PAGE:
So concerned were Mum and Dad the we get a good education that they pulled us out of school to teach us at home. Then, succumbing to his wunderlust and a desire to see more of his dearly loved adopted country, he packed us into the caravan and set off on a tour of the country. We didn’t quite circumnavigate the country, ending up here in Central Queensland and gaining another daughter, Katherine.
The times we spent exploring the countryside, visiting museums, mines, National Parks were the best education young kids could have. Be it peering into microscope at water from a creek, exploring a hundred year old mining settlement, cracking open a rock in the Flinder’s Ranges to show a millions year old fossil, or gazing through a telescope to view a billions of years old comet, Dad was always so eager to share his innate curiosity about the universe with his children.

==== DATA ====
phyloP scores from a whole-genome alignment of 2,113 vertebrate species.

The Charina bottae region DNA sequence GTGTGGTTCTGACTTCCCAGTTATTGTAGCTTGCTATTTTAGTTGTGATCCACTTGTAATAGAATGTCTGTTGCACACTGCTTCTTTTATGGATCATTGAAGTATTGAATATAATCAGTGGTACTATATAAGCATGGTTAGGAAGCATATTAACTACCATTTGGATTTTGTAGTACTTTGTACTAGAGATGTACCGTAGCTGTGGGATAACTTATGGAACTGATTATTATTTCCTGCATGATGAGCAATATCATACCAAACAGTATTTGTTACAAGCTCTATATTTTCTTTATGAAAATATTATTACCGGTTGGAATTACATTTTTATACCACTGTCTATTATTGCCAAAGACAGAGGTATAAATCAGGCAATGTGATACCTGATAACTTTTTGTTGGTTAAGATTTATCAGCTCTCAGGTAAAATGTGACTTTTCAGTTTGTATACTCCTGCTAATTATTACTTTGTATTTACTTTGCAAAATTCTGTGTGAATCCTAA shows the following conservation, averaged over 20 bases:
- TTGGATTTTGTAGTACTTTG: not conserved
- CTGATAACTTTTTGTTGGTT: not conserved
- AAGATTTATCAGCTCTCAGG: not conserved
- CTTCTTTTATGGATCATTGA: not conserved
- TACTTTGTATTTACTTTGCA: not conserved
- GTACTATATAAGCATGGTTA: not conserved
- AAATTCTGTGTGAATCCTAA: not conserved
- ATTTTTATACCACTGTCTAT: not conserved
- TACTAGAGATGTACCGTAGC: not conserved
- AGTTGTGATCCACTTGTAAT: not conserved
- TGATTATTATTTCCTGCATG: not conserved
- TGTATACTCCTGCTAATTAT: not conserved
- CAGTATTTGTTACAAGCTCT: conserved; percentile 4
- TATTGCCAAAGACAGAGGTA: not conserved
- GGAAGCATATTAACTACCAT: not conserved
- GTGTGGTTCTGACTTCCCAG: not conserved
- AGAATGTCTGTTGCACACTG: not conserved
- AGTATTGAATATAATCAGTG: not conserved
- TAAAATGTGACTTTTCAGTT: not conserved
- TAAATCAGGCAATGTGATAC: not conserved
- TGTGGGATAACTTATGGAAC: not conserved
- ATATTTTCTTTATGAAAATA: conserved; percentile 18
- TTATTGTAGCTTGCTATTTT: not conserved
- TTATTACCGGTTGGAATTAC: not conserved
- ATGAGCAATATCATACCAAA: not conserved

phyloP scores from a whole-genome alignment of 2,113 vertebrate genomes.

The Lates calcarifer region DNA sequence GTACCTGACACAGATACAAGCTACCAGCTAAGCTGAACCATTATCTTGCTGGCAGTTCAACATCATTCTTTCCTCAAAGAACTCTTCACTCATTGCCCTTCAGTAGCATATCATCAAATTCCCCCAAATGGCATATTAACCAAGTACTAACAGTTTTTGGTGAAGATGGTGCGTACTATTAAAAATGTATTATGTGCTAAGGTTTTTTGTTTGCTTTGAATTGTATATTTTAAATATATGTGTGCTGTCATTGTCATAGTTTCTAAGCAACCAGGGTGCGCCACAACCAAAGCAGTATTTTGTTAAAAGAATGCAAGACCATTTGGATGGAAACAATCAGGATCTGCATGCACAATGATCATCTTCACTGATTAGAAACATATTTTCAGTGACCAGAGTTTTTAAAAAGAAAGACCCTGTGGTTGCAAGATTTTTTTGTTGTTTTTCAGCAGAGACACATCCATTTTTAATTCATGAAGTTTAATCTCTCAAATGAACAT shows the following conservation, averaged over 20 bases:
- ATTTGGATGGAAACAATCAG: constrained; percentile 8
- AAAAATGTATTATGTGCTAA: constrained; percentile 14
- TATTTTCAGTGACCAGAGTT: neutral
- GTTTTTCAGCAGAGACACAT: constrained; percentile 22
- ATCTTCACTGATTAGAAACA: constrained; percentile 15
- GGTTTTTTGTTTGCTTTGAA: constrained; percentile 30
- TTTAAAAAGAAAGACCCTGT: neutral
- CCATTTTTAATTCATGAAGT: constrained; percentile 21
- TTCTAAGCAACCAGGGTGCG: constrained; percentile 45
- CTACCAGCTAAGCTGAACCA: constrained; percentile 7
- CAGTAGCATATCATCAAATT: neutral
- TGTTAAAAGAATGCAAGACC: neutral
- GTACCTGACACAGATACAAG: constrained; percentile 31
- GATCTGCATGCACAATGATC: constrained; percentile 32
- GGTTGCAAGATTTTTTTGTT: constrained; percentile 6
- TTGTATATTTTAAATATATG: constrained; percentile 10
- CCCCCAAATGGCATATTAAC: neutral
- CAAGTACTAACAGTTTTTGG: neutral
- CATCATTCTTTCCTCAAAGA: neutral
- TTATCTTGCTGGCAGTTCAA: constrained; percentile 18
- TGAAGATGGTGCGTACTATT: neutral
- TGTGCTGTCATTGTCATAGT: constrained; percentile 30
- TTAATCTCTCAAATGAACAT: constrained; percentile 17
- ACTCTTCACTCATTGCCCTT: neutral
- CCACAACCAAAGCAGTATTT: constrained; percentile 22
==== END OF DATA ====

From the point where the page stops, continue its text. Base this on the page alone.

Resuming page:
Dad, I remember the excitement of us gathering around the TV to watch the results from the latest space mission, of visiting the astronomical observatories as a family on our grand tours through Western New South Wales. I wish I had a chance to tell you what it was like there, and of the discoveries that they are making.
I know you would have taken to sharing your knowledge and stories on the web with the same relish that you took to desktop publishing. It saddens me that we cannot fly together across a simulated Melbourne landscape, nor ride together on a steam train across the Southern Highlands or a TGV in France.
But for all the regrets I know that you got the most out of life that you possibly could, never giving up your thirst to experience and explore life. It was but one of so many lessons you taught us about life. Never accept anything on faith, always search for a rational explanation or a motivation. Always keep learning, and share your knowledge with others. Take pride in what you do and be honest in your dealings with others. And most importantly on all, do the very best that you can for those that you love.
Thank you Dad. I miss you.